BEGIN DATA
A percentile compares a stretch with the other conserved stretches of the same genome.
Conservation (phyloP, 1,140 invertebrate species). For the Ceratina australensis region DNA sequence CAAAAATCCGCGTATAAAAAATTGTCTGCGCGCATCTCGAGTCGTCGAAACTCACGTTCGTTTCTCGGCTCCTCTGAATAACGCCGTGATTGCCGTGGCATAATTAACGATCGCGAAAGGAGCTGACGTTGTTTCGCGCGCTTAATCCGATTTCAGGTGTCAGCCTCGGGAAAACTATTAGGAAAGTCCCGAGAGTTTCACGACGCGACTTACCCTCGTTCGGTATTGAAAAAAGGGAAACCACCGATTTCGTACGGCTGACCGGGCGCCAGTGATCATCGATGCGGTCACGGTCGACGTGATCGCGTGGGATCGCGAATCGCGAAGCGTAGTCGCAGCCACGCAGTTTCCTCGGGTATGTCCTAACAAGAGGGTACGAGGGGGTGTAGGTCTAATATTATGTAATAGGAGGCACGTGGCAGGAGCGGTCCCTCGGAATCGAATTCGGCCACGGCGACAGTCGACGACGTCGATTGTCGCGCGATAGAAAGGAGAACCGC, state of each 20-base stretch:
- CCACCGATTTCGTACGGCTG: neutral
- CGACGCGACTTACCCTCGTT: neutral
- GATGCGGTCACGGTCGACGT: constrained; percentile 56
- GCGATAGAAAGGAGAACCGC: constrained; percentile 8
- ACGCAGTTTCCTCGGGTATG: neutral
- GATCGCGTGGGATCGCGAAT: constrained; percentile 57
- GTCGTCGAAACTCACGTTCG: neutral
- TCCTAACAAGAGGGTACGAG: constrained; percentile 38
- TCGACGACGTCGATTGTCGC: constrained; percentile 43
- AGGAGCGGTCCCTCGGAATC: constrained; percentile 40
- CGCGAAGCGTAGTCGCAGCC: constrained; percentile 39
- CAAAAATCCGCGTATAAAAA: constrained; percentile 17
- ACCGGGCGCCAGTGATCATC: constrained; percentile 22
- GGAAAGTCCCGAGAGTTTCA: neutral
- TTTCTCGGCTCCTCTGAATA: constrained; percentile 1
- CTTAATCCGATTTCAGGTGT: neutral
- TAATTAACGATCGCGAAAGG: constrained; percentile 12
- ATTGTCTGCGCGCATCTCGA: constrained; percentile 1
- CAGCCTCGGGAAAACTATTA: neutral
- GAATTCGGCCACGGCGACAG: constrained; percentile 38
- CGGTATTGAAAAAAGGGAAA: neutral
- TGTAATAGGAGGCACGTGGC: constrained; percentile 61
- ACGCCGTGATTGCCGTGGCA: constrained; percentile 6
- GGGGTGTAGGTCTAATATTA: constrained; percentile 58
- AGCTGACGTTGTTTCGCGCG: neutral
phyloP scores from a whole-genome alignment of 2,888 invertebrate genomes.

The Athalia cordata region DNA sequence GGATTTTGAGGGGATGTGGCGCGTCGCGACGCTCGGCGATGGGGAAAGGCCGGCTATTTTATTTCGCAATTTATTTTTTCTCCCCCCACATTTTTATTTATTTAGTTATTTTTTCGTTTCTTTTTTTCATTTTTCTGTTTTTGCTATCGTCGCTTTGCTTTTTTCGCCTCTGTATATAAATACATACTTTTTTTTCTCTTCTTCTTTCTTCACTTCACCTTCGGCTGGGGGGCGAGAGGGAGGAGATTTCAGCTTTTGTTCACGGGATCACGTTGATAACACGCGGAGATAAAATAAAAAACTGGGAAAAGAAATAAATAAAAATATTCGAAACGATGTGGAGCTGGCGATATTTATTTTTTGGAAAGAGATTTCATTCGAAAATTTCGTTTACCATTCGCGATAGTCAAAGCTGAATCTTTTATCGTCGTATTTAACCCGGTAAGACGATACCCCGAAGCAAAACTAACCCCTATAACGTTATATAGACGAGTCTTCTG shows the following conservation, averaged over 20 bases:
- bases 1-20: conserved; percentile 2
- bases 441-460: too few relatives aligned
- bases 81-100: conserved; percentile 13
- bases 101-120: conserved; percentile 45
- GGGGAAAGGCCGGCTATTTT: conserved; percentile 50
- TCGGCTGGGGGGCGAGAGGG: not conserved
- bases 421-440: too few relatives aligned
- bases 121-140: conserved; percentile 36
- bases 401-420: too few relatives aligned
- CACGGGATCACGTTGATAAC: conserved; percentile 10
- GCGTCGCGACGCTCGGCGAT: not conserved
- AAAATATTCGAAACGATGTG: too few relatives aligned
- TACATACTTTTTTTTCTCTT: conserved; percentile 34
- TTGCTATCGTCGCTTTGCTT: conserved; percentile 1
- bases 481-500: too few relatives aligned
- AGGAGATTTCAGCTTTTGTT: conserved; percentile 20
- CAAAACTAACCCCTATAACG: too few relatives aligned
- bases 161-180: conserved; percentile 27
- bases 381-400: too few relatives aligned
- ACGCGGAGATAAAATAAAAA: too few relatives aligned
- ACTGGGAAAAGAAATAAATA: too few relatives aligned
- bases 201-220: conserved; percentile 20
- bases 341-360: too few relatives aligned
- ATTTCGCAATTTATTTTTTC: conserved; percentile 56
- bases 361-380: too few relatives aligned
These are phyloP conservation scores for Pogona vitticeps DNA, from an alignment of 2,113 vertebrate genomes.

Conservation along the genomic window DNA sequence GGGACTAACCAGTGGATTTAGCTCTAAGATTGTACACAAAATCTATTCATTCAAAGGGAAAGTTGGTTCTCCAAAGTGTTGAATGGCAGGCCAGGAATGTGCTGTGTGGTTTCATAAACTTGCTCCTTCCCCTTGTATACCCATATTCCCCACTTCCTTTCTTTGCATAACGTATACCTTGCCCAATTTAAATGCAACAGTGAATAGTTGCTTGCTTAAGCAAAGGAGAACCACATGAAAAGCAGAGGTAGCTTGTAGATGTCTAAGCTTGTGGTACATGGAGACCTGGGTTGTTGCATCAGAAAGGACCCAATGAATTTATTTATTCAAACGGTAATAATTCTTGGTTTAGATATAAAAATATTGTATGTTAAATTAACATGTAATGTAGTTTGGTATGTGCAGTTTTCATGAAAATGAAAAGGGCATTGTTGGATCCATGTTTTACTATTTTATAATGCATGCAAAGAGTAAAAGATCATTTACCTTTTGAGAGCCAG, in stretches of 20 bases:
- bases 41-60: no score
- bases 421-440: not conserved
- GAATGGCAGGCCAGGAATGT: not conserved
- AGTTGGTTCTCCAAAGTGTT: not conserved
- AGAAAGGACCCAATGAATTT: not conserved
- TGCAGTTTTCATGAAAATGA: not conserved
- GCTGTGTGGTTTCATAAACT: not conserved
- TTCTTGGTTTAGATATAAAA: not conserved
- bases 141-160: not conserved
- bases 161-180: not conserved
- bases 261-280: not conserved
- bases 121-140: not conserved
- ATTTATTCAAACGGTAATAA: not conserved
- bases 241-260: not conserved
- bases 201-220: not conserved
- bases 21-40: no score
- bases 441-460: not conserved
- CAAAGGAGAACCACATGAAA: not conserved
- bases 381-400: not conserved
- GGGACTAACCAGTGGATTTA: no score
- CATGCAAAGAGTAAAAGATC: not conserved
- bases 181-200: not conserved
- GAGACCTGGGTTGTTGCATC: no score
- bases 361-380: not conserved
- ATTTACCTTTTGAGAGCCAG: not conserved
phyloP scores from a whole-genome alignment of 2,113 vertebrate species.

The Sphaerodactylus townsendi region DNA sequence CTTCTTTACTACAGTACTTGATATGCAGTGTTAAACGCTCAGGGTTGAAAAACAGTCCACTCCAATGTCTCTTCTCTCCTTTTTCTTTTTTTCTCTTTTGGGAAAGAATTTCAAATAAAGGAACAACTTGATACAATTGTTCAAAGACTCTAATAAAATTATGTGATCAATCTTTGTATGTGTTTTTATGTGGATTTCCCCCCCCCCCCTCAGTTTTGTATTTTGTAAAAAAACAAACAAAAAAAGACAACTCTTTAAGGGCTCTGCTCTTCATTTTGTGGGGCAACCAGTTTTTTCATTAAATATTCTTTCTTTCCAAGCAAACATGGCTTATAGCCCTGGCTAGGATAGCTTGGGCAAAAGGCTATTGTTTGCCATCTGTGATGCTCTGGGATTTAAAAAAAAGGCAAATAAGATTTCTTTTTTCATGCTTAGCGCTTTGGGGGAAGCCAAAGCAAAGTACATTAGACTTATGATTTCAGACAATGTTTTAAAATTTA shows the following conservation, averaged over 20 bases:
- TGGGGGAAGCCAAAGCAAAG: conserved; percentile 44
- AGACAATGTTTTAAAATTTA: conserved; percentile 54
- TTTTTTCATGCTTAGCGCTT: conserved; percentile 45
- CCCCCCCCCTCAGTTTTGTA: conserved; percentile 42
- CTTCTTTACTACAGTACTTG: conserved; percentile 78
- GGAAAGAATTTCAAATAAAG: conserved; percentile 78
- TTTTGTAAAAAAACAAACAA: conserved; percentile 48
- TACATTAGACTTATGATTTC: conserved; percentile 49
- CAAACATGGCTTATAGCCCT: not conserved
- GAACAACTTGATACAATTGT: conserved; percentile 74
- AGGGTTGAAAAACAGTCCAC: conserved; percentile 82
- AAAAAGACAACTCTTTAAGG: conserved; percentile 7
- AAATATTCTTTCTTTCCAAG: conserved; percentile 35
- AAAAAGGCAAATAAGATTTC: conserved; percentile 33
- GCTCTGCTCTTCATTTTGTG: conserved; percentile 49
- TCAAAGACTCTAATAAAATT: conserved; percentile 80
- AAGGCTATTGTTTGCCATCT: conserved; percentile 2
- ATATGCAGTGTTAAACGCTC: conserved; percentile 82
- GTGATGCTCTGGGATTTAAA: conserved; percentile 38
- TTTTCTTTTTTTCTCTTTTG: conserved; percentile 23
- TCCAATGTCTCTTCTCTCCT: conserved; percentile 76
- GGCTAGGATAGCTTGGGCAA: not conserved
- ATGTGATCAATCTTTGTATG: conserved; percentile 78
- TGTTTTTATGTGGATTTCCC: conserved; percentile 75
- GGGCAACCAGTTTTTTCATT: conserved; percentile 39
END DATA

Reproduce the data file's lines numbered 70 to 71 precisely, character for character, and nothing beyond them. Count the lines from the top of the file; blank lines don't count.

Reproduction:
- bases 241-260: not conserved
- bases 201-220: not conserved